According to the The National Kidney Foundation, over-the-counter medications such as aspirin, acetaminophen, ibuprofen, NSAID's, and some laxatives can be harmful to the kidneys. They should only be taken for brief periods of less than ten days. They also state that acetaminophen is their first choice if pain relief is necessary for kidney disease patients. However in his book, "Coping with Chronic Kidney Disease", Dr. Walser states that the product Aleve does not seem to affect the kidneys as negatively as the other pain relief drugs. People who have kidney disease should also take a lower dose of antibiotics than other people. There is a genetic test available from a company called Genome Liberty that can tell you whether or not your body metabolizes drugs faster or slower than other people, and therefore you can alter the dosage of the drug accordingly. The test is a non-invasive saliva swab and costs $99.

If you are planning to have an MRI, CT scan or colonoscopy, please make sure the physician ordering the test knows you have chronic kidney disease. Some contrast dyes used in MRI's and CT scans can harm the kidneys, and the prescription laxative taken in preparation for a colonoscopy can also harm the kidneys.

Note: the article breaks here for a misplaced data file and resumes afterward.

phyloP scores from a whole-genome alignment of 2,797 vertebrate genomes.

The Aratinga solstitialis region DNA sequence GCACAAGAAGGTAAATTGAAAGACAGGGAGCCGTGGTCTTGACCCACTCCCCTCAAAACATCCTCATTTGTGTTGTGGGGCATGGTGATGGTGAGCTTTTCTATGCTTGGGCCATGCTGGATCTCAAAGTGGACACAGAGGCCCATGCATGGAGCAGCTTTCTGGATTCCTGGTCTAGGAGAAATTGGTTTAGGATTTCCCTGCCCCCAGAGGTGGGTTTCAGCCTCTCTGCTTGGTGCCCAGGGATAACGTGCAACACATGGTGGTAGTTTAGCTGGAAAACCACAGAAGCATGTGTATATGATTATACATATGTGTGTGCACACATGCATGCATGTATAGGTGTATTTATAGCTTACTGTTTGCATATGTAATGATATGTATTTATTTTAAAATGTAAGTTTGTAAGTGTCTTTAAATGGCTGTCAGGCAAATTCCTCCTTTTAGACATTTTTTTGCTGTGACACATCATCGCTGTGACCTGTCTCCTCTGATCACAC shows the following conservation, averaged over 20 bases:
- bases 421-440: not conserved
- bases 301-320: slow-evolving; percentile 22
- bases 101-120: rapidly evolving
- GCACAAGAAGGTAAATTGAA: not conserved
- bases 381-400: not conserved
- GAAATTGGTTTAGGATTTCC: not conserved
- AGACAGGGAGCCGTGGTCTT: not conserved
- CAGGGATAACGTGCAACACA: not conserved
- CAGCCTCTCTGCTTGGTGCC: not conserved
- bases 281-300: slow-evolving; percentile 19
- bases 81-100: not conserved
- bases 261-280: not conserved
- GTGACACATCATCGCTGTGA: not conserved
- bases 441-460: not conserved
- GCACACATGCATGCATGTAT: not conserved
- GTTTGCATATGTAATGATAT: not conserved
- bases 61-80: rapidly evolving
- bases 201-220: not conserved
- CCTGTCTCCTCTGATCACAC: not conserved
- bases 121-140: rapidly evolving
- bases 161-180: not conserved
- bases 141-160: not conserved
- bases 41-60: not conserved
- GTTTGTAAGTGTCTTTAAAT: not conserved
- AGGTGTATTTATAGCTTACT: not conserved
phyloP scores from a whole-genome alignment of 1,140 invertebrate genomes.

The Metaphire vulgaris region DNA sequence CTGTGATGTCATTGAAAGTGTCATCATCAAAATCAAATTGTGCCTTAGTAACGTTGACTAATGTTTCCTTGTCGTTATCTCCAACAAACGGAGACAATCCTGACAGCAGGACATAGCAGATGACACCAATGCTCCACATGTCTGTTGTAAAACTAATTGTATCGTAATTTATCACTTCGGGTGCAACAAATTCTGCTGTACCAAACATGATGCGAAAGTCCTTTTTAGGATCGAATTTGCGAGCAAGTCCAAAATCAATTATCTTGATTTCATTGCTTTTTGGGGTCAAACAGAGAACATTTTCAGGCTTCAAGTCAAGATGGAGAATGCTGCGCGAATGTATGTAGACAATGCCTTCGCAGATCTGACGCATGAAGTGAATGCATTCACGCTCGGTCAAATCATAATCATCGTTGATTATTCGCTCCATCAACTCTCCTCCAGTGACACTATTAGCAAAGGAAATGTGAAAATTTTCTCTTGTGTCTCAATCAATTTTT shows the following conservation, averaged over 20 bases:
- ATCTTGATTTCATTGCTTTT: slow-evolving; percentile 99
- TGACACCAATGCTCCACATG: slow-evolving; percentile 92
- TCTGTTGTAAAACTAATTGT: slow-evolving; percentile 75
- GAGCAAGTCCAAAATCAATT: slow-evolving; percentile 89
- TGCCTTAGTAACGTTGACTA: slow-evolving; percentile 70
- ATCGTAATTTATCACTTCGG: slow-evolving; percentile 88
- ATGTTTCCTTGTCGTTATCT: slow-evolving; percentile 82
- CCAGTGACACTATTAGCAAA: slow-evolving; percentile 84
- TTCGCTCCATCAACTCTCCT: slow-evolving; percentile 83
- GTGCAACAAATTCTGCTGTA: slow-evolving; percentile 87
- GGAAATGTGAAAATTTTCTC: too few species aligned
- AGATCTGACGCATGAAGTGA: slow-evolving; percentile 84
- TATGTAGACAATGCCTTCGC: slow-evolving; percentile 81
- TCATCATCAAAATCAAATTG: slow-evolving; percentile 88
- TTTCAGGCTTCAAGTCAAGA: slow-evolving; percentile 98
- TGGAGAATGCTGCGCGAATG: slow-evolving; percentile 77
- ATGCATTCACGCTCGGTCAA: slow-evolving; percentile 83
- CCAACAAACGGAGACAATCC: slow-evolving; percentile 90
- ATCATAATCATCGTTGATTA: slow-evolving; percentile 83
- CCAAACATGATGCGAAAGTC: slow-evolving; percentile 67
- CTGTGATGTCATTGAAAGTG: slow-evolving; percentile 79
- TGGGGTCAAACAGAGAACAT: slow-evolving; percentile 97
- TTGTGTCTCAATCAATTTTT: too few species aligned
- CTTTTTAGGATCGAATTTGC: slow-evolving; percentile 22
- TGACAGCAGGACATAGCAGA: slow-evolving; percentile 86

Cocaine, heroin and amphetamines can also cause serious kidney damage.

Exercise and Chronic Kidney Disease

A number of metabolic processes impact skeletal muscle functioning and strength. As a result, muscle wasting is common in many cases of chronic kidney disease. Resistance training has been helpful in stimulating muscle growth and reducing inflammation in kidney disease patients, thereby improving outcomes. Patients should start out with a 3-5 repetition maximum and work up from there, according to Medscape. In addition, "Walking is the most popular exercise in [patients with CKD] and is associated with lower risk of overall mortality and lower risk of renal replacement therapy," writes I-Ru Chen, MD and colleagues, from the Kidney Institute and Division of Nephrology, Department of Internal Medicine, China Medical University Hospital, Taichung, Taiwan. Walkers In their study had a 33% lower likelihood of mortality and 21% lower likelihood of needing renal replacement therapy.

Chronic Kidney Disease Does Not Have to Lead to Dialysis

  • Perform self-tests at home for protein and glucose in urine.
  • Transition to a low-protein diet
  • Supplement your diet with amino acids, multivitamins and sodium bicarbonate
  • Exercise by walking and doing resistance training
  • Avoid unnecessary over-the-counter drugs and street drugs
  • Inform physicians proposing MRI's, CT Scans or colonoscopies that you have chronic kidney disease

Coping with Chronic Kidney Disease: A 12-Step Treatment Program To Help You Avoid Dialysis

© 2015 Judie McMath